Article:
The Georgian Theatre (the UK's oldest working theatre in its original form, built 1788) holds, in its display area, the oldest known theatrical scenery still in existence: the Woodland Scene. The scenery comprises 8 wooden wing flats 9ft 6ins by 3ft 6ins, 5 canvas borders and a Forest back-drop scene 13ft 1in by 10ft 2ins. All trees in the scene can be identified as specific types. On the back is painted a Blue Drawing Room, with Fire, showing a period fireplace, skirting board and panelling and a picture frame over the fireplace.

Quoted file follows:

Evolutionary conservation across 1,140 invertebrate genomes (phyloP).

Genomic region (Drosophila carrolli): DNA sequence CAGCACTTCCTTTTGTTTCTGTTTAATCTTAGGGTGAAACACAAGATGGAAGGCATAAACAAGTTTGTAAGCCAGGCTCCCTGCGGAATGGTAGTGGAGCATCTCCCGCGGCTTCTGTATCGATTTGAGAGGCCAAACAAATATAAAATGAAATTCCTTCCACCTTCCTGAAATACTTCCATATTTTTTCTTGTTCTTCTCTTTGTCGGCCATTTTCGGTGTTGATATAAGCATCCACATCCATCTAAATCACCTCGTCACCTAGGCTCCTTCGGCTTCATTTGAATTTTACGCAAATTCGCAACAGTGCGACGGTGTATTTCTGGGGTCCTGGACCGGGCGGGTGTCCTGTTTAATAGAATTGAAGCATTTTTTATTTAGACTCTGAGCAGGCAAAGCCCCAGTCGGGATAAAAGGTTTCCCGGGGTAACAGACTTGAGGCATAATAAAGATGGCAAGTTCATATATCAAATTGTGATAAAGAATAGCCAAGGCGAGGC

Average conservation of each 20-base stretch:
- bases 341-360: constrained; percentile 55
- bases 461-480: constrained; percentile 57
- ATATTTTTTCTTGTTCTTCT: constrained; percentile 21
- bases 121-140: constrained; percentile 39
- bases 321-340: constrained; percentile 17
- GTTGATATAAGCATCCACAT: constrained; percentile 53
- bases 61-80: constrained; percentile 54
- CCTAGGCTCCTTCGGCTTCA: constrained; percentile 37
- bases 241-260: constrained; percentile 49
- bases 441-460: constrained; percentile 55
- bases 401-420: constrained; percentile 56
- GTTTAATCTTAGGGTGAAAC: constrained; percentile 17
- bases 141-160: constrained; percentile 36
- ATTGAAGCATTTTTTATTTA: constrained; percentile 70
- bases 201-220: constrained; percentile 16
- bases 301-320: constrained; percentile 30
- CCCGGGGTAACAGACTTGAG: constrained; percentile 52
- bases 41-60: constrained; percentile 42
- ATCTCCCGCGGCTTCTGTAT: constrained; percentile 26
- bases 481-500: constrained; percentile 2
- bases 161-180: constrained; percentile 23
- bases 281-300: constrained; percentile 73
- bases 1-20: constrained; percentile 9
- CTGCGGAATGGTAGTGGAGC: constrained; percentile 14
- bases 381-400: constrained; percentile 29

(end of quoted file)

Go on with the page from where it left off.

The Woodland scenery was only part of a stock of 5 different scenery pieces which had been in the Hinkins family as far back as 1820. It was painted at a scene painting shop in Royston, Hertfordshire, (previously Cambridgeshire) which was set up in 1811 by a former travelling actor - George Rivers Higgins. How and why the Woodland Scene became detached from the other pieces of Hinkins scenery is not known but it was Richard Southern (a theatre architecture historian instrumental in uncovering the history of the Georgian Theatre in Richmond, North Yorks) who arranged its transfer into the care of the Theatre trustees in 1961.